Providing for employees' health care needs has been a benefits standard in businesses for many years, but more recently, companies have come to understand that it's equally important to tend to other aspects of their employees' well-being.1 Stress, mental health issues, financial problems and conflict at home all can affect how well a worker focuses and how productive they are.

An employee assistance program, or EAP, is one benefit to consider that can help your employees better manage stresses and problems – both at home and on the job. Understanding what EAPs can do and how your business may benefit from implementing one can help you decide whether this solution is right for your company.

What EAPs can do for you (and your employees)

EAPs are designed to help your employees privately manage personal problems that could affect their work performance.2 These programs often provide counseling and other mental health services. In some cases, they can even include legal assistance, adoption assistance and nurse advice lines.3 When an employer offers these services, the plans may also be available to the employees' children, spouses or non-marital partners living in the same household.

EAPs are offered at no cost to employees, and the services are typically delivered in one of the following ways:

  • Telephone consultations
  • Video-based counseling
  • Online chats or email interactions
  • Face-to-face appointments

The way employees receive services depend on the provider. One of the key features of an EAP is that it's entirely confidential, which means employees are more likely to use and benefit from the program.4 Research shows that companies that provide EAPs enjoy lower turnover rates, and they have fewer group health insurance claims, fewer mental health claims and as much as a 30% reduction in workers' compensation claims. In addition, companies report better morale, which directly affects and improves productivity.5

Consider an EAP for your business

There are several reasons to consider implementing an EAP. One of the biggest is that it can keep employees' personal issues from impacting not just their own performance, but also the overall environment of your workplace. With an EAP, employees feel empowered to address issues before they become too serious. These programs can also help you retain valuable employees.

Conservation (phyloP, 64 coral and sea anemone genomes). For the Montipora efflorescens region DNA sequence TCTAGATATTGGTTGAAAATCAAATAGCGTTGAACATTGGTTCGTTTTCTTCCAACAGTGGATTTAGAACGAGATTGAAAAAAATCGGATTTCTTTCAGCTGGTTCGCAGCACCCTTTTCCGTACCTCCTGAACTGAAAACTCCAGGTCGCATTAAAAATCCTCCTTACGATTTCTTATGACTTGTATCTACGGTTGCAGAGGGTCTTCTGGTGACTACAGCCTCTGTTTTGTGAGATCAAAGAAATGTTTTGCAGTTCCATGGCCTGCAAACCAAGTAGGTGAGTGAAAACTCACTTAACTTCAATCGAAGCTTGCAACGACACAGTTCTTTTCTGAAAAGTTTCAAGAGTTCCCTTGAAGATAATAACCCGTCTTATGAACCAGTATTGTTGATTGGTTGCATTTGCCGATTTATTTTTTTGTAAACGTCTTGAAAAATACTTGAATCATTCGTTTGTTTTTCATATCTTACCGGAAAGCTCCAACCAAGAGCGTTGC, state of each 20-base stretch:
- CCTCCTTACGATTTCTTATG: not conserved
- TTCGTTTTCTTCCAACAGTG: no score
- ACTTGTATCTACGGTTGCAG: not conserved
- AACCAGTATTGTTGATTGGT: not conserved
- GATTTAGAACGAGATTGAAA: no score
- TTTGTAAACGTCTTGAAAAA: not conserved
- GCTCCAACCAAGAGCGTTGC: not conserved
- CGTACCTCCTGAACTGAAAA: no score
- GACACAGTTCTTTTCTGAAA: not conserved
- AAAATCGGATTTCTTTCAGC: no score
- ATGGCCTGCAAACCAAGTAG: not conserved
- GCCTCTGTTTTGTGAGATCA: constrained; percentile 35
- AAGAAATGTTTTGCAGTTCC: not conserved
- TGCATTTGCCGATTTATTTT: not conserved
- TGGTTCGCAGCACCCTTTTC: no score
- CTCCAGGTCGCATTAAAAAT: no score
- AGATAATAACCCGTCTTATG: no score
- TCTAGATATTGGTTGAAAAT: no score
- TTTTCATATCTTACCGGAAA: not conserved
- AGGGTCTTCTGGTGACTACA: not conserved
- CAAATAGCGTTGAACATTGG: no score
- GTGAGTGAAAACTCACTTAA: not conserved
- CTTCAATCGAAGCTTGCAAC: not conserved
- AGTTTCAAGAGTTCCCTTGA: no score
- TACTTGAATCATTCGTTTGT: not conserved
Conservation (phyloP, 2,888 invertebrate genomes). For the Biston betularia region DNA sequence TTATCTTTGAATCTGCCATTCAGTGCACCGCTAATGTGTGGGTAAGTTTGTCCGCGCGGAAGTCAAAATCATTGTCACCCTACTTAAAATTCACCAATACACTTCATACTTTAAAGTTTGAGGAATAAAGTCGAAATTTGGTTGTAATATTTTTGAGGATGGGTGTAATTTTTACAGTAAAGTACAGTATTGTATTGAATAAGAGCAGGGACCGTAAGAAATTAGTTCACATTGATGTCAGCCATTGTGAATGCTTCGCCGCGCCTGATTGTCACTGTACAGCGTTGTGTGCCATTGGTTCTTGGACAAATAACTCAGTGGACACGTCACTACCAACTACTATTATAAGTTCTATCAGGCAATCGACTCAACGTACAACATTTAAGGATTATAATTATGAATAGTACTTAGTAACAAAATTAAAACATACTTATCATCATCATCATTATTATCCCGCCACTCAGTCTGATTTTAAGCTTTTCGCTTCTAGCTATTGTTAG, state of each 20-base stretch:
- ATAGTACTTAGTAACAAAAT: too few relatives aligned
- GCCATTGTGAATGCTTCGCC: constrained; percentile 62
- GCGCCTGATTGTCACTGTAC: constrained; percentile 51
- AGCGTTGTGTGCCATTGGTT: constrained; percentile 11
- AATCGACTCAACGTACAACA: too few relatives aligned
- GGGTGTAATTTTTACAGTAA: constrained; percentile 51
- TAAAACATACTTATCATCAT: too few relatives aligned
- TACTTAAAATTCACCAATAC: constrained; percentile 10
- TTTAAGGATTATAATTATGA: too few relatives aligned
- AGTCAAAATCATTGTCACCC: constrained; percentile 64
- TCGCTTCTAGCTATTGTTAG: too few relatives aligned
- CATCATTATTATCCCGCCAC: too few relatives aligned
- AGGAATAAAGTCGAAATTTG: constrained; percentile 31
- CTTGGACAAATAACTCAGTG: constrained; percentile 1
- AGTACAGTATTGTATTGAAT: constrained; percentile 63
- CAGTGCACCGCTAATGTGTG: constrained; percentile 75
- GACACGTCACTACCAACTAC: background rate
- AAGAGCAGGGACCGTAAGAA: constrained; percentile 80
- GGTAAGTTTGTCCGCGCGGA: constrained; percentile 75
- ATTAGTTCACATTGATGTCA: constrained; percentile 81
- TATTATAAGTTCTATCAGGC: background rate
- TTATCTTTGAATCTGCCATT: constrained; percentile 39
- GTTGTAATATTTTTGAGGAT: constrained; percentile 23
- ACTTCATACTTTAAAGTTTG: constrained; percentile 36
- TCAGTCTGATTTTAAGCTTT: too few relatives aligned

Whether you offer an EAP is a subjective business choice that may involve assessing finances and company culture. As you're considering an EAP, it helps to familiarize yourself with the different types of models. According to the Employee Assistance Trade Association, EASNA, you can choose an internal management model in which the resources are staffed and facilitated from within your organization. In external types, you purchase services from EAP providers. You can also opt for a blend of internal and external services.6
For small businesses, the external model often makes logistical sense. If your business is larger, meet with human resources personnel and other stakeholders in the company to discuss which type of approach may work best for your business.

Today, about 77% of all companies offer EAPs to their employees. Depending on the size and location of your company, the cost to you may range from $10 to $100 per employee per year. The smaller your company, the more you can expect to pay, but the average overall price per employee is about $35.7

According to EASNA, purchasing an EAP is an investment that can pay off for your company. The association reports that for every dollar an employer spends on an EAP, there's an ROI of $3 or more.8

How to choose an EAP

Your EAP should meet employee needs, so you'll first need to decide which services you want to provide. If you have an older workforce, you might look at providing counseling related to retirement planning and financial advice. If you have younger workers who are starting families, you might gear resources towards health and childcare issues. Asking your employees what they'd like to see in an EAP is an effective way to get their input and discover what's most important to them.

After you've narrowed down which services are important for your company, you can begin evaluating plans. Form a committee that includes HR, managers or other company leaders to help review plans and costs. Find out how the EAP delivers services, and make sure they're a good fit for your employees.9

Finally, once you've found a provider you're interested in, take a closer look at its history and track record. Examine how long it's been in business, what type of professionals it uses for service providers, what kind of ratings it gets from users and other factors that may influence your decision.10 You can also talk with other business leaders to get referrals about providers they recommend.

As with all employee benefits, choose an EAP that provides value to your workers. Carefully evaluating employees' needs and matching them with the right plan benefits you, your workers and your company's bottom line.

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